The Capital Stack
Rustic Pines Townhomes
The Rustic Pines Townhomes are in growing South Lyon, MI. The property hit the market just a few days after we closed on the Suburban 36 portfolio. Suburban 36 includes 20-units just a few miles from Rustic Pines. The timing was perfect, and had we secured the Rustic Pines Townhomes it definitely “would have been nice”. The boutique community offers 8 private entry 1,100sf townhomes in a growing area that can support an extensive value add. The units are nestled on 3 private acres and include in-unit laundry, large closets, private patios, and cathedral ceilings.
“Why it would have been nice”
We had been in frequent communication with the current owner of the Rustic Pines Townhomes since we spoke to her on a cold call in the summer of 2021. On this call we verbally offered her $700,000 and she agreed. We sent her the purchase agreement and she stated she would have her attorney review it. Long story short it wasn’t the right time for her, and she went “dark”. After many attempts to reach her and a few months after our original phone call I sent her an email with the title “is this a dead deal”. She responded and said she was not interested in selling anymore. We sent her another offer for $800,000 which she did not respond to. Fast forward to June of 2022, I sent her an email directly after we closed on the Suburban 36 portfolio. I explained that I recently closed on a 20-unit property in the area and am still very interested in purchasing the Rustic Pine Townhomes. She did not respond and a few weeks later I saw the property was listed for sale on the MLS. We sent an offer to the broker for $875,000, the full asking price, just a few hours after it was listed. The broker explained that the seller wanted to wait a few days to see if they received any other offers. We decided to increase our offer and sent the broker a new offer for $975,000. Now $100,000 over her asking price. Unfortunately, we were outbid, and the property went under contract for $1,000,000 with $100,000 non-refundable earnest money.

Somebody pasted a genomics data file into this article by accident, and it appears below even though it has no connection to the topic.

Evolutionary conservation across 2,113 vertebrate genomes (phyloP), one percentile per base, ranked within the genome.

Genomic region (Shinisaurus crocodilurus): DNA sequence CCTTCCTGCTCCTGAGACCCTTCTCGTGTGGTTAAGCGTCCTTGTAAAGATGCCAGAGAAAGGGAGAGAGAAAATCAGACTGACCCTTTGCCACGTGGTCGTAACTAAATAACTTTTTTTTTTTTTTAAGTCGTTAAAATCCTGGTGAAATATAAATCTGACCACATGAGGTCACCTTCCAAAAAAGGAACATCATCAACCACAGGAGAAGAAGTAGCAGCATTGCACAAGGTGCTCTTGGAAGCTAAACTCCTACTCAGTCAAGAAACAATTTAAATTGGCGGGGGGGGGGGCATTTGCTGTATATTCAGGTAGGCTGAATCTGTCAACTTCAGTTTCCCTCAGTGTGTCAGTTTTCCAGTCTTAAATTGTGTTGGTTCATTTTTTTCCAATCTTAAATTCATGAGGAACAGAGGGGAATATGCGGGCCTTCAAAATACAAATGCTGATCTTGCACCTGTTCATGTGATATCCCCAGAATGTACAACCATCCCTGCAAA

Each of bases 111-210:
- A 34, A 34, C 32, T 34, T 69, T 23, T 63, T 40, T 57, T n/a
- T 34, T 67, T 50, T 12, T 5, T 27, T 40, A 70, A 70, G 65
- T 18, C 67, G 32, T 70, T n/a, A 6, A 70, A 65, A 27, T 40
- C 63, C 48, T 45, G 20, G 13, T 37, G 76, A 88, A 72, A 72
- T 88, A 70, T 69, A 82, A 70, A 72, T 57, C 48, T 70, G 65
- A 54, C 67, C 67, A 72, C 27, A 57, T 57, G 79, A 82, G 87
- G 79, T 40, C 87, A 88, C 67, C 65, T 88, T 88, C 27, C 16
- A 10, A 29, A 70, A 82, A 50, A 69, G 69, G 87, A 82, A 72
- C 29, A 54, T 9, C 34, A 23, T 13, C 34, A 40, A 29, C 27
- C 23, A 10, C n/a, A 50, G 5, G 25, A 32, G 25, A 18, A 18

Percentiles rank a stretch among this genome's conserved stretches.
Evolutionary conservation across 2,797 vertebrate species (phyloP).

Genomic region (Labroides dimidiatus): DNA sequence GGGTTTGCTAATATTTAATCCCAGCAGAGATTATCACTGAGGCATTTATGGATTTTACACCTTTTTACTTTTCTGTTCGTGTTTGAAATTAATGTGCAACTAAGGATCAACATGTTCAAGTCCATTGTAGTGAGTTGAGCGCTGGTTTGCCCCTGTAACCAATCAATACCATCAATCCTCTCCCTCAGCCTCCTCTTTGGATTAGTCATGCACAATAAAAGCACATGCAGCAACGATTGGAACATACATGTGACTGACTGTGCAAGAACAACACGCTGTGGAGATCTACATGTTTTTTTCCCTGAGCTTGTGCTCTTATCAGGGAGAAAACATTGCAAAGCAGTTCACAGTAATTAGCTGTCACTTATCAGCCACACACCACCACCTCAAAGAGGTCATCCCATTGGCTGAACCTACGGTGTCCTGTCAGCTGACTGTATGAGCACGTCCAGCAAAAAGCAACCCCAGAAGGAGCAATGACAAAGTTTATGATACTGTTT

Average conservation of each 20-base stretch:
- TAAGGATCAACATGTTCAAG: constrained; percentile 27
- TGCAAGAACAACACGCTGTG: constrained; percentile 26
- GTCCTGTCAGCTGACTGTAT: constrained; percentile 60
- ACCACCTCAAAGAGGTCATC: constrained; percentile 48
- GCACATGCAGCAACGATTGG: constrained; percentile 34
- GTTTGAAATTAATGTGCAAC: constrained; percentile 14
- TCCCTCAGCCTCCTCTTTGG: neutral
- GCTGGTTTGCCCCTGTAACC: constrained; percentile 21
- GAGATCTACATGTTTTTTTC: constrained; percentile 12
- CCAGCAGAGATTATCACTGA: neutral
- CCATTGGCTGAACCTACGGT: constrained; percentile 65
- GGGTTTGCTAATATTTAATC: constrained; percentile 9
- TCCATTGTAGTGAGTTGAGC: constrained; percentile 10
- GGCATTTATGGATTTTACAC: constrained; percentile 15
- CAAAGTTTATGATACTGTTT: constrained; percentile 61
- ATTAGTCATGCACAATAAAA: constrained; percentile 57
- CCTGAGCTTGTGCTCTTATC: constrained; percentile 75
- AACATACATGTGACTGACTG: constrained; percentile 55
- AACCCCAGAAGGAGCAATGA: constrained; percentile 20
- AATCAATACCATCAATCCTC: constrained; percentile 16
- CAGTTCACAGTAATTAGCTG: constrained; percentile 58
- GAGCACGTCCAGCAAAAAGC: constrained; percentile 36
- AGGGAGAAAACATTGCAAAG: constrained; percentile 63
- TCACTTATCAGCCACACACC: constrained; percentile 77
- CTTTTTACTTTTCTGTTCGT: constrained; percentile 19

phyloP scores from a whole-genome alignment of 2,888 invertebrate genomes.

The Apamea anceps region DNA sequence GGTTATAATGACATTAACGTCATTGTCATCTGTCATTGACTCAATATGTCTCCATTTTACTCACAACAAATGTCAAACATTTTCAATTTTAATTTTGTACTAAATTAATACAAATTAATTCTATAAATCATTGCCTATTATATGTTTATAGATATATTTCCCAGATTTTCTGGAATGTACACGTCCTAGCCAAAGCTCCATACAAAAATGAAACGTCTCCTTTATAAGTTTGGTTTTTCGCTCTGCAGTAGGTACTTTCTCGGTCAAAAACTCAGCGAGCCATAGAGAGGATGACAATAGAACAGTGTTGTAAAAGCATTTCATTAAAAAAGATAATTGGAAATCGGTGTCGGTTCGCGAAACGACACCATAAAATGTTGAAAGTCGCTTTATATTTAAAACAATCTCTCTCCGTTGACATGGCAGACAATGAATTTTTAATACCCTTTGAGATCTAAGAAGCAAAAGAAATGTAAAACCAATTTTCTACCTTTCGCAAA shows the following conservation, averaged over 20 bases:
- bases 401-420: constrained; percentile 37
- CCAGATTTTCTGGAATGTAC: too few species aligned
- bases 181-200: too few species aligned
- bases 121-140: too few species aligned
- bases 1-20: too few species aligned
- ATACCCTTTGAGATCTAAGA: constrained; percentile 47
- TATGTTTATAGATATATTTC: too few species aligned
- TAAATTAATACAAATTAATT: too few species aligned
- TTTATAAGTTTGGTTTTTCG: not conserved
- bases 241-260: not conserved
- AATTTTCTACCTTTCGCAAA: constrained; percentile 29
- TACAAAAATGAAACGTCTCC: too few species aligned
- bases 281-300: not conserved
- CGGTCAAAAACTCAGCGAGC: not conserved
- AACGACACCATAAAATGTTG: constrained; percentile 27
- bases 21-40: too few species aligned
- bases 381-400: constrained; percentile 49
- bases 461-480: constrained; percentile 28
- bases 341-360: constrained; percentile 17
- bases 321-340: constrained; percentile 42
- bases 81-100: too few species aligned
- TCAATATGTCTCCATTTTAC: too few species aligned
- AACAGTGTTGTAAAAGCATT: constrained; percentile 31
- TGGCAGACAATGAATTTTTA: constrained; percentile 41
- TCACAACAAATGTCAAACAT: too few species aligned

We consistently try to grow our portfolio with economy of scale. Since we already have 20-units down the road, taking on the Rustic Pines Townhomes would have allowed us to achieve that goal while growing our portfolio in Oakland County. Our 20-unit property the Donovan Townhomes are just 4.5 miles south of The Rustic Pines Townhomes. The proximity of these properties would have allowed for convenient and efficient management.
Our Projected Business Plan
Had the seller chosen our offer and the purchase been successful we had plans to build an additional 10-townhomes on the property. We were in contact with the city to determine exactly how many townhomes would be allowed. We are confident that at least 5 more units could be built because the property was originally developed to include 12-units. Unfortunately, years ago a fire destroyed one building containing 4 units. The real value in this deal is found in the extra acreage and the ability to develop additional townhomes.
The Capital Stack
Despite this deal not coming together, The Capital Stack would likely have consisted of a 75% LTC from a regional bank or credit union. Assuming we were to build another 10 units at an average of $150k/unit and existing building renovations at $150,000, we would have been all in around $2,625,000. Loan amount would have been $1,968,750 and the remainder would have been funded with our funds and LP investors.
Major Market News
Economy Of Scale
There is an interesting article by Park Capital Properties that explains the benefits of economy of scale to investors. The article labels the benefits as “Diversification, Property Management, Finance, Acquisitions & Dispositions”. As part of the definition of “property management” the article quotes ” Far less time is wasted on managing multiple managers and driving across town to different assets.” Had the sale gone through we were hoping to efficiently manage neighboring properties in great locations.
Tips and Tricks
“Have you given up on this” or “Is this a dead deal” as an email subject line:
This is a commonly used terminology is all of those classic “How to get someone to open my email” lists. It’s something I don’t use often, but it is effective every time. Usually it’s enough to prompt a simple “yes it’s dead” or “No, let me dig back in” and it will at least get to some resolution. You may have noticed we also included it in the summary of the subject line as well. Reply back and let me know if that got you here!